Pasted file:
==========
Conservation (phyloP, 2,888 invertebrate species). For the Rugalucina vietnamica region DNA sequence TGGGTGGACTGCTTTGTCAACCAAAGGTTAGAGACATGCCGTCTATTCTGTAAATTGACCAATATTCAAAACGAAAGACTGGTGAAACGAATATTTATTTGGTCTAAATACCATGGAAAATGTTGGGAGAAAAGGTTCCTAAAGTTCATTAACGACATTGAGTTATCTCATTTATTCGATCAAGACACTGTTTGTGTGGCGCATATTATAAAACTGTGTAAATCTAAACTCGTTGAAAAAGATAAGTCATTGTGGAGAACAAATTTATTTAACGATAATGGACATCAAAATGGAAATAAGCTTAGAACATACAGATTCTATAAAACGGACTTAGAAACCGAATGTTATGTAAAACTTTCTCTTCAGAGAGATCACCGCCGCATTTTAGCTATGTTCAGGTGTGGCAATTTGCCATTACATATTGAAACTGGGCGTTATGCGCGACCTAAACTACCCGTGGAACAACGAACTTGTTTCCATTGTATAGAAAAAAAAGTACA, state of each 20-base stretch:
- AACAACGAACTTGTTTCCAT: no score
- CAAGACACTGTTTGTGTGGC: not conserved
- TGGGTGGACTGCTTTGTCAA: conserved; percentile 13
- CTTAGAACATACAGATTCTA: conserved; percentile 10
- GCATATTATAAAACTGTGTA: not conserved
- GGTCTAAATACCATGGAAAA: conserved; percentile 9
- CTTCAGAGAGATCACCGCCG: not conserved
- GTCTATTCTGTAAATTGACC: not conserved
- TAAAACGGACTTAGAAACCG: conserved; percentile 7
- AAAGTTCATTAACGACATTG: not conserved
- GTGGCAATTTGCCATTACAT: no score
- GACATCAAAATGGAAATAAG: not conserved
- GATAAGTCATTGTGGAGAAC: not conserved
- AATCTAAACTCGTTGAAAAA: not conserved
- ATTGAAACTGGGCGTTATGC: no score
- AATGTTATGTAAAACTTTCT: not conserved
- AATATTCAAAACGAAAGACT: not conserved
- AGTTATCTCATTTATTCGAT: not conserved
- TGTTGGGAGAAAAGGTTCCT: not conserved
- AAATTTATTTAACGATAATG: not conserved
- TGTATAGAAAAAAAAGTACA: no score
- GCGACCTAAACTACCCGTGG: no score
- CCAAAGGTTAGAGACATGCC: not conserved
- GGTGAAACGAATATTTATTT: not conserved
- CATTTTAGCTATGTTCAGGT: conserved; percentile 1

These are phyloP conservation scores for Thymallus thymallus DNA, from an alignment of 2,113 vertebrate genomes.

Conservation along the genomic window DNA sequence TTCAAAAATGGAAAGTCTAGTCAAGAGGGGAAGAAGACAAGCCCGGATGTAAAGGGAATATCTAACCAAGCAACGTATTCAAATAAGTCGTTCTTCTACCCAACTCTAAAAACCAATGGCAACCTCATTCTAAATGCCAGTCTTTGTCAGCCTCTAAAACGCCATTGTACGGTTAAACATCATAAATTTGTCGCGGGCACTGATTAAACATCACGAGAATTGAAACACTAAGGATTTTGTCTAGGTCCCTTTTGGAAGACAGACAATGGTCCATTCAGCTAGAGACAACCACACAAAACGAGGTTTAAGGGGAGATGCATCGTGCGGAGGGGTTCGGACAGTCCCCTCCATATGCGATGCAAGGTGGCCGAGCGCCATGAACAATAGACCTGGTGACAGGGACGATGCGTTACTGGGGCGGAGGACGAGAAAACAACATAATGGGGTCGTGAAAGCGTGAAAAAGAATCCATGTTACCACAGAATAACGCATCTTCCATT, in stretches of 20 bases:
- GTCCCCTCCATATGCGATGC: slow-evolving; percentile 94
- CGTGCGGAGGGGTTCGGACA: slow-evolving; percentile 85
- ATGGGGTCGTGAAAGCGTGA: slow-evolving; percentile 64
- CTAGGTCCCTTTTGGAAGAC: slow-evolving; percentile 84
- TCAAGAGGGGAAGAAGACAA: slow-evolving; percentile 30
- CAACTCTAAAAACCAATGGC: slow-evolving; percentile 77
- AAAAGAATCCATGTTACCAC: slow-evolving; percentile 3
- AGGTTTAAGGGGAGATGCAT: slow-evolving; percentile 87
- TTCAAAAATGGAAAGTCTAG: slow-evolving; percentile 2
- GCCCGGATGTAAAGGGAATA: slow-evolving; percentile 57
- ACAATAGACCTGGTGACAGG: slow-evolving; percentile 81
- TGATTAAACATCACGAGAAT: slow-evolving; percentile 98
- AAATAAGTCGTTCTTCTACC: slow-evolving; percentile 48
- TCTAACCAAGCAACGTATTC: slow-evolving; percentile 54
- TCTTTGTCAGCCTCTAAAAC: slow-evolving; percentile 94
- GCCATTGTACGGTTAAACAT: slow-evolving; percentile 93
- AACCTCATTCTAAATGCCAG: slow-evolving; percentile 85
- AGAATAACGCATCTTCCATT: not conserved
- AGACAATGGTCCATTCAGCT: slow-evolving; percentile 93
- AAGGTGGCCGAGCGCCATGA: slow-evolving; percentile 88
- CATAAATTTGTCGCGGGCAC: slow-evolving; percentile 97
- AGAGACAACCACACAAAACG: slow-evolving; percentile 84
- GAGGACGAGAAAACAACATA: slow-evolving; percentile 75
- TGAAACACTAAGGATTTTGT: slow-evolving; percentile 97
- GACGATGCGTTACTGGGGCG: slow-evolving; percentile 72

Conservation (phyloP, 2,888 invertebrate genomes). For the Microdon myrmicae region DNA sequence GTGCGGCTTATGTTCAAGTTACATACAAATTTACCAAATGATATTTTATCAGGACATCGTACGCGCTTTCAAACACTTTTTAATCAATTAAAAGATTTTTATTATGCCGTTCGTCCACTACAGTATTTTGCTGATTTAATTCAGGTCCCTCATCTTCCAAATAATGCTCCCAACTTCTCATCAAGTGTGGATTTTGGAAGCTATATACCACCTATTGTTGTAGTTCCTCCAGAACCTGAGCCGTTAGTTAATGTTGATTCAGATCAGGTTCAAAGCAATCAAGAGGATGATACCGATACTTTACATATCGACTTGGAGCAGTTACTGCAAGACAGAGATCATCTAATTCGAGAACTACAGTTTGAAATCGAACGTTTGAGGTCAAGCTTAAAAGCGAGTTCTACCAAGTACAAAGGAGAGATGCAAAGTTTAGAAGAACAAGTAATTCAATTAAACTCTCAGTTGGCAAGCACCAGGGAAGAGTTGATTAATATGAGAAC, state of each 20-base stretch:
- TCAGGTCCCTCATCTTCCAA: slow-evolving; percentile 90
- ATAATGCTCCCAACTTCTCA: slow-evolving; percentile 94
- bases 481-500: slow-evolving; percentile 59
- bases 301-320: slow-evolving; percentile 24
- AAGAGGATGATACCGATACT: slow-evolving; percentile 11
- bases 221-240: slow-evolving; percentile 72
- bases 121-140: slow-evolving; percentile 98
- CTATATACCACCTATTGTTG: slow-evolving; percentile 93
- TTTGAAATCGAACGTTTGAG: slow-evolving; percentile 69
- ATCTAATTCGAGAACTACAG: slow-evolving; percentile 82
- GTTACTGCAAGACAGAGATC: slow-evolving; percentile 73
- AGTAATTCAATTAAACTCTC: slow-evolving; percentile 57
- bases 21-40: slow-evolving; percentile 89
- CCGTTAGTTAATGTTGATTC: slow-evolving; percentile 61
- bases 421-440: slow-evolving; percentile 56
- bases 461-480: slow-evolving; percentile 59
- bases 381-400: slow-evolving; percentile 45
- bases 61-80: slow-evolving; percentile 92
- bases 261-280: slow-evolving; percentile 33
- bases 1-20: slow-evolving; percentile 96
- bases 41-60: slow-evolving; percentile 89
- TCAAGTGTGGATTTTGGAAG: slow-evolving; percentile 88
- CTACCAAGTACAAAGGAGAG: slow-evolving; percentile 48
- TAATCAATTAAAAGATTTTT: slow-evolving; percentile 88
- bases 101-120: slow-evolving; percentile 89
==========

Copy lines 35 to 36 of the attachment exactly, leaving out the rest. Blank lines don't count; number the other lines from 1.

- AAAAGAATCCATGTTACCAC: slow-evolving; percentile 3
- AGGTTTAAGGGGAGATGCAT: slow-evolving; percentile 87